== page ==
Sounds like a lot of the same stuff people said about the internet, right? Until people started documenting all the loneliness, and mapping polarization. To that end, Tom's larger-than-life mother, Amanda Wingfield, seems less like a fossil leftover from a more genteel age that never really existed, and more like the average single mom, with a disabled daughter answering every piece of Internet SPAM promising extraordinary opportunities to work from home and get paid. The only thing out of date about Amanda is her famously out of date world view.
Jim — the "Gentleman Caller" — rounds out the cast. Tom describes Jim as the long anticipated something we live for. Does it surprise anybody, in this bleak story, that everybody's last great hope is almost all artifice, just learning to mouth the mantras of success? That he sounds like he's destined to be the victim of some future Ponzi-scheme? That hope itself is kind of a jerk?
Yeah, other plays come and go, but The Glass Menagerie hangs in there.
Germantown Community Theater had critical, and presumably commercial success with last season's production of A Streetcar Named Desire. Menagerie is evidently an attempt to see if the struggling 45-year-old company can re-can the lightning.
Even if you can't make the show, do yourself a favor and reacquaint yourself with the script. At least the opening — and perhaps the hard, lovely, closing passages where Williams skips right past "to be or not to be," and straight on to "blow out your candles." And so, goodbye.
Yes, I have tricks in my pocket, I have things up my sleeve. But I am the opposite of a stage magician. He gives you illusion that has the appearance of truth. I give you truth in the pleasant disguise of illusion.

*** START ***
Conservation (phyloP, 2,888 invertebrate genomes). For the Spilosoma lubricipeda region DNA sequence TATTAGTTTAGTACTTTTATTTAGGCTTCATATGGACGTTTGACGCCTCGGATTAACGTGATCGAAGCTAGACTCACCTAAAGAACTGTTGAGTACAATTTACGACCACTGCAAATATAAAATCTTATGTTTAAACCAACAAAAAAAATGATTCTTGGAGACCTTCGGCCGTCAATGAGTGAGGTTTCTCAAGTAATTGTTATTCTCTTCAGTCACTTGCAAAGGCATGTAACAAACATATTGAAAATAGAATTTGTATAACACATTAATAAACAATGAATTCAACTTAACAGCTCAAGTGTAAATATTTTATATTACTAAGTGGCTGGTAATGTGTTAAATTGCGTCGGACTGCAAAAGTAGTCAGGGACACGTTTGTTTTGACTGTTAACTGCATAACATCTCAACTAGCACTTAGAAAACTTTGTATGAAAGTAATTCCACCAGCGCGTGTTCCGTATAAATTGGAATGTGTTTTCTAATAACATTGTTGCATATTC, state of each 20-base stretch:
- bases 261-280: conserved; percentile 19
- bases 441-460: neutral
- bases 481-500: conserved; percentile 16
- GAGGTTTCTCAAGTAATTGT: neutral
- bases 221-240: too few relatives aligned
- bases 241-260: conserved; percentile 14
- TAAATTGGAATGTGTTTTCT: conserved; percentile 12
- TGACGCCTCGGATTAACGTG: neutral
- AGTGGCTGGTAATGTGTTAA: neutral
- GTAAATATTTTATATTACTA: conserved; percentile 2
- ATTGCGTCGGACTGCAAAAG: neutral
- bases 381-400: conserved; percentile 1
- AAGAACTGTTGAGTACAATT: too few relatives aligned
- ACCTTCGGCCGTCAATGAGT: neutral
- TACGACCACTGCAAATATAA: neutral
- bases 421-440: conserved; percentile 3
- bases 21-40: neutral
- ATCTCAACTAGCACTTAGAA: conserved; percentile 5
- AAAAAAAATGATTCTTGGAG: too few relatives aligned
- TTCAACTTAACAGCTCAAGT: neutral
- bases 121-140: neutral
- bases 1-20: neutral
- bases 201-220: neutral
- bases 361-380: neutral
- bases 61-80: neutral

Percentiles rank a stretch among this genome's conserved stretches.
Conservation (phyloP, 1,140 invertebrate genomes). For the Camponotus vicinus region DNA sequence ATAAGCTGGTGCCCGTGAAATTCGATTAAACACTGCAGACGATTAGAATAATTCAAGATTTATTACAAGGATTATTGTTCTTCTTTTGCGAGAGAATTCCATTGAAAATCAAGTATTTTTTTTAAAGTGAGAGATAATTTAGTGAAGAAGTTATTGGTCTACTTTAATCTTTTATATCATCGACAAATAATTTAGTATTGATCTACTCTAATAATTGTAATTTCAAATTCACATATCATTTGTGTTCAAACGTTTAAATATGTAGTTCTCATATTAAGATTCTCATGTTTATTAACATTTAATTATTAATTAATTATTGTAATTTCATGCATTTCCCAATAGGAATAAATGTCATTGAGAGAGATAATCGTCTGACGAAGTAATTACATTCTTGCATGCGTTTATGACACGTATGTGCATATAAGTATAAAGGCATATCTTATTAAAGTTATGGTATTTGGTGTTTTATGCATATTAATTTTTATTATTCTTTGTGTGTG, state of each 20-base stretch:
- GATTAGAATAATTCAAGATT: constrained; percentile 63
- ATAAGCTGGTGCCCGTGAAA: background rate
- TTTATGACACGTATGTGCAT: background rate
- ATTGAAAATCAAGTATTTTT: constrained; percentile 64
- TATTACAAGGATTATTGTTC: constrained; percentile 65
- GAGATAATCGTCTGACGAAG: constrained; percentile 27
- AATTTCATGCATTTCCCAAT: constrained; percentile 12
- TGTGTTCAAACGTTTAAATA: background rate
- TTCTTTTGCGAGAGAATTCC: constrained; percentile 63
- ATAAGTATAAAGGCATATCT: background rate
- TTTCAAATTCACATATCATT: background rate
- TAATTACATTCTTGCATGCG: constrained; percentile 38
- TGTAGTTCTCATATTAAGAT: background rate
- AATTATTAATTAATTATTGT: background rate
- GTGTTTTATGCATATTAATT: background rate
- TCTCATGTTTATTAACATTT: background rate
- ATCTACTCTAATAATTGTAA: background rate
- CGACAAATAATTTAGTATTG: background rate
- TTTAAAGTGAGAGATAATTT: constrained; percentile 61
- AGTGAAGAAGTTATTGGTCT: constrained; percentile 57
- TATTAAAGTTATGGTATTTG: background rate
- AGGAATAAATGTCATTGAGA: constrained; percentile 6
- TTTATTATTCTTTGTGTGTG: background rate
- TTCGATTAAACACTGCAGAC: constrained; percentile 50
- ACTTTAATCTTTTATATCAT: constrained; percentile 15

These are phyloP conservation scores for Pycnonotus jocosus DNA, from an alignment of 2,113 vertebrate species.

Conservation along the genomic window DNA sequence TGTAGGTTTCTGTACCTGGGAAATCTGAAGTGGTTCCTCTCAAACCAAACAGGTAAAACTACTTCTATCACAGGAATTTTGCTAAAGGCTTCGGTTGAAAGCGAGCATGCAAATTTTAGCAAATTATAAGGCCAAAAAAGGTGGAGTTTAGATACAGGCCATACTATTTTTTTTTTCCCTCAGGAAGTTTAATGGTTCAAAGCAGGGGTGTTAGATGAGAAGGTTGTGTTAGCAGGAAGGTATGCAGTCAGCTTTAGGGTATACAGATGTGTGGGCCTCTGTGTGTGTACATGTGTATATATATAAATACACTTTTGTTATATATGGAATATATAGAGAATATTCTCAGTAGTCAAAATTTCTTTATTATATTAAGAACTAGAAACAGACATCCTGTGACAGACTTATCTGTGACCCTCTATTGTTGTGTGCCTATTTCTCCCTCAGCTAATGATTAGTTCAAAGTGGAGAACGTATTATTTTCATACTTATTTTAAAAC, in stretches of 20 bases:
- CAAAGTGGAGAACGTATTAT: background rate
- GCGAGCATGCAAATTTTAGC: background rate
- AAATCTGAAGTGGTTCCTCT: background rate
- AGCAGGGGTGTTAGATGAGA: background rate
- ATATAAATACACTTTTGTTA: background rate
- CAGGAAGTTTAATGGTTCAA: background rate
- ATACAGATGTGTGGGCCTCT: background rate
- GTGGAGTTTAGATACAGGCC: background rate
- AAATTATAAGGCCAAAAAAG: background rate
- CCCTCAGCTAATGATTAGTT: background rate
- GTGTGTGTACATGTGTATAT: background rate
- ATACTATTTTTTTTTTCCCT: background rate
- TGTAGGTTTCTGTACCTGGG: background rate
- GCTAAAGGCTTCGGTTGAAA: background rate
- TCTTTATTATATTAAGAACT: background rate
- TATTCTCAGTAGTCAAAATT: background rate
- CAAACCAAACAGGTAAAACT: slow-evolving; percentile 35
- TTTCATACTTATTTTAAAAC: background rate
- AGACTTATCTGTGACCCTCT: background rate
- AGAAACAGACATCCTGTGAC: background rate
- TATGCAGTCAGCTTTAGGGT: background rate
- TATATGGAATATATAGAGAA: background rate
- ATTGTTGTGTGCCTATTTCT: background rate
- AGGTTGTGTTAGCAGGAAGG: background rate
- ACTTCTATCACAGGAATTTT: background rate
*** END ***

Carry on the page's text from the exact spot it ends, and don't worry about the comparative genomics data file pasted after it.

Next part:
To begin with, I turn back time. I reverse it to that quaint period, the thirties, when the huge middle class of America was matriculating in a school for the blind. Their eyes had failed them or they had failed their eyes, and so they were having their fingers pressed forcibly down on the fiery Braille alphabet of a dissolving economy.
In Spain there was revolution. Here there was only shouting and confusion.
In Spain there was Guernica. Here there were disturbances of labour, sometimes pretty violent, in otherwise peaceful cities such as Chicago, Cleveland, Saint Louis. . . .
This is the social background of the play.
[MUSIC begins to play]
The play is memory.
Being a memory play, it is dimly lighted, it is sentimental, it is not realistic.
In memory everything seems to happen to music. That explains the fiddle in the wings.
I am the narrator of the play, and also a character in it. The other characters are my mother Amanda, my sister Laura and a gentleman caller who appears in the final scenes.
He is the most realistic character in the play, being an emissary from a world of reality that we were somehow set apart from. But since I have a poet's weakness for symbols, I am using this character also as a symbol; he is the long-delayed but always expected something that we live for. There is a fifth character in the play who doesn't appear except in this larger-than-life-size photograph over the mantel.
This is our father who left us a long time ago.He was a telephone man who fell in love with long distances; he gave up his job with the telephone company and skipped the light fantastic out of town. . . .The last we heard of him was a picture postcard from Mazatlan, on the Pacific coast of Mexico, containing a message of two words -
'Hello - Good-bye!' and no address.
I think the rest of the play will explain itself ...